Whether you’re cooking for one or scaling this recipe up to feed a bigger group, it’s worth the little extra effort to prepare this scrumptious vegetarian treat. Have your fork on standby: this is not a finger-friendly sandwich.
- 4 oz. tempeh
- 1 Tbsp. tomato paste
- ¼ tsp. dried oregano
- ⅛ tsp. salt
- Black pepper, to taste
- 1 Tbsp. olive oil
- 1 whole wheat submarine roll
- 2 Tbsp. Guiding Stars-earning marinara sauce
- 1 Tbsp. low-fat Parmesan cheese
- 2 Tbsp. low-fat mozzarella cheese
- Preheat the oven to broil and line a baking sheet with foil.
- Brush tempeh with the tomato paste. Sprinkle with the oregano and season with salt and pepper.
- Heat the oil in a small frying pan over medium heat. Add the tempeh and cook until brown, 2 to 3 minutes on each side.
- Split the roll in half. Toast in the oven until just golden.
- Assemble the sandwich on the baking sheet. Place the tempeh on the roll and top with sauce and cheese. Broil until cheese is melted (2-3 minutes), watching closely to avoid burning it.
|Amount per serving|
|% Daily Value*|
|Total Fat 27.5g||36%|
|Saturated Fat 4.5g||23%|
|Trans Fat 0g|
|Polyunsaturated Fat 1.5g|
|Monounsaturated Fat 10g|
|Total Carbohydrate 51g||19%|
|Dietary Fiber 12g||43%|
|Total Sugars 9g|
|Sugar Alcohol 0g|
|Other Carbohydrate 1g|
* The % Daily Value (DV) tells you how much a nutrient in a serving of food contributes to a daily diet. 2,000 calories a day is used for general nutrition advice.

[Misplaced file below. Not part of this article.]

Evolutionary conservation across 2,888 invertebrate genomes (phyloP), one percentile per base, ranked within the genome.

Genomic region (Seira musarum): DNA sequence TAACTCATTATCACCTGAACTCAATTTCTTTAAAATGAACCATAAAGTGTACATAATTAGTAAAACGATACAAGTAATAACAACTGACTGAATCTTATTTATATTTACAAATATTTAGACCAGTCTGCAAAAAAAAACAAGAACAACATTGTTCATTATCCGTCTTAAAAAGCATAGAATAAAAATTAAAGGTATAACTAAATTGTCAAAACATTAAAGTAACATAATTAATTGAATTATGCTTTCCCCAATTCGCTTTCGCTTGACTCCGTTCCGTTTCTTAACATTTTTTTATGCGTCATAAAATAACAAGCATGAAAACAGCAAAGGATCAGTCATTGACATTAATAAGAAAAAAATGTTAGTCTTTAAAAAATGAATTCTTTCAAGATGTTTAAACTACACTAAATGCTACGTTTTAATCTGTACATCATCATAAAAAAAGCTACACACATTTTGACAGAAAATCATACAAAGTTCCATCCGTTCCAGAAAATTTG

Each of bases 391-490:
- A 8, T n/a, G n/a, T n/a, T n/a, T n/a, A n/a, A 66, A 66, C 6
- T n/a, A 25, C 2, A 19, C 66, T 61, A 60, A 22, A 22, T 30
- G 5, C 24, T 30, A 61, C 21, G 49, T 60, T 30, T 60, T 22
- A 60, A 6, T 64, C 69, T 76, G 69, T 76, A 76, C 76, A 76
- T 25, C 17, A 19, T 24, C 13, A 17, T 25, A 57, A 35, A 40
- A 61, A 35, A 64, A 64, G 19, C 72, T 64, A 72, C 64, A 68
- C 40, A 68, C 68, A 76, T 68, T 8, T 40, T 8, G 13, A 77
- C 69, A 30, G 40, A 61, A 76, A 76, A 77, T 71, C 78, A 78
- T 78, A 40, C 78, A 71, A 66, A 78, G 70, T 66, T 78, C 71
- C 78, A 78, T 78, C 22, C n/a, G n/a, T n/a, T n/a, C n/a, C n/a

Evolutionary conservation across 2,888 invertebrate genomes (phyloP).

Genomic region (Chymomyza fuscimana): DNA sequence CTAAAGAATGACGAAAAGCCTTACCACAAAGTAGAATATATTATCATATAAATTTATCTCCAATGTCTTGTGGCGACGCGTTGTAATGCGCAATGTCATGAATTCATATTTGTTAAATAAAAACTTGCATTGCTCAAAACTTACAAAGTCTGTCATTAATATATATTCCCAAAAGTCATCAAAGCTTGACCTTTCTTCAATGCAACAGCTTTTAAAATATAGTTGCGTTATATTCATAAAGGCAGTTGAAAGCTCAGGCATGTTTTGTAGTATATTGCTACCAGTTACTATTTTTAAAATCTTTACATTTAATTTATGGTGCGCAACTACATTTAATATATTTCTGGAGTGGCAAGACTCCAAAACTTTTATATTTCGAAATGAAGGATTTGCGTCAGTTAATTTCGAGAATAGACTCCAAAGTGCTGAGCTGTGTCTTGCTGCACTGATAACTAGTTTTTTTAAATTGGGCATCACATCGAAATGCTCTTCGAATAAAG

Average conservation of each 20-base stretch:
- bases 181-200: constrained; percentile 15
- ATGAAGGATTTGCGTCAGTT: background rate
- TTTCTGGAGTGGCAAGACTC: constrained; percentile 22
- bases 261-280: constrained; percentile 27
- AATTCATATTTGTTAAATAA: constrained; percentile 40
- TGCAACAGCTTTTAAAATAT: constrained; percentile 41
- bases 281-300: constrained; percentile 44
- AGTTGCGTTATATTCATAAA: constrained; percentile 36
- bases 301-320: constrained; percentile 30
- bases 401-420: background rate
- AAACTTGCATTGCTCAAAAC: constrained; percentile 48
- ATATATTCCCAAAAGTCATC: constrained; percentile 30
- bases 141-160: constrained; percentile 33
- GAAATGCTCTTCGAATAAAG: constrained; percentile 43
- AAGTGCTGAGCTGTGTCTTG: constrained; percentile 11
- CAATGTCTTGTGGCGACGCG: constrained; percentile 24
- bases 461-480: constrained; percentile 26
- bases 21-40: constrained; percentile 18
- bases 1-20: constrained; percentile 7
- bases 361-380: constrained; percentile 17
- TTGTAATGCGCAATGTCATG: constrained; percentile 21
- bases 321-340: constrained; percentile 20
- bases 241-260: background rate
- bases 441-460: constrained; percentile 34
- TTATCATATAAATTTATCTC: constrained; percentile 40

Tempeh (organic Soybeans, Organic Apple Cider Vinegar, Starter Culture (rhizopus Oligosporus)), Whole Grain Wheat Sub Roll (water, Whole Wheat Flour, Unbleached Enriched Flour (wheat Flour, Malted Barley Flour, Niacin, Reduced Iron, Thiamin Mononitrate, Riboflavin, Folic Acid), Yeast, Wheat Bran, Wheat Gluten, Contains 2% Or Less Of Each Of The Following: Sugar, Molasses, Wheat Flour, High Fructose Corn Syrup, Salt, Rolled Wheat, Rye Meal, Dough Conditioners (contains One Or More Of The Following: Sodium Stearoyl Lactylate, Calcium Stearoyl Lactylate, Monoglycerides, Mono- And Diglycerides, Distilled Monoglycerides, Calcium Peroxide, Calcium Iodate, Datem, Ethoxylated Mono- And Diglycerides, Enzymes, Ascorbic Acid), Soy Fiber, Canola Oil, Calcium Sulfate, Wheat Starch, Soy Lecithin, L-cysteine, Calcium Carbonate, Monocalcium Phosphate, Soy Flour, Calcium Propionate (to Retard Spoilage)), Authentic Italian Tomato & Basil Marinara Pasta Sauce (tomatoes, Water, Canola Oil, Extra Virgin Olive Oil, Onion, Fennel, Garlic Powder, Salt, Black Pepper, Basil, Parsley, Oregano), Tomato Paste (tomato Pulp, Salt), Nonfat Mozzarella Cheese (nonfat Mozzarella Cheese (pasteurized Skim Milk, Cheese Culture, Salt, Enzymes, Yeast (ingredient Not In Regular Mozzarella Cheese), Vitamin A Palmitate), Potato Starch, Cellulose Powder And Calcium Sulfate Added To Prevent Caking, Natamycin (a Natural Mold Inhibitor)), Olive Oil, Parmesan Cheese (milk, Cultures, Salt, Enzymes), Salt, Oregano.
The American Heart Association recommends consuming fish at least twice per week, while the Dietary Guidelines for Americans calls for weekly consumption of about 8 ounces of a variety of seafood. At a quick glance this guidance seems aligned, but considering it more deeply, it's important to note the use of fish versus seafood. Is this simply a different choice of words or an intentional, but significant nuance in the guidance? As you may assume, food policy isn’t written on the fly and goes through many revisions before being shared with the public. That being said, does it matter if we aim to regularly consume fish (fatty fish specifically) or seafood in general?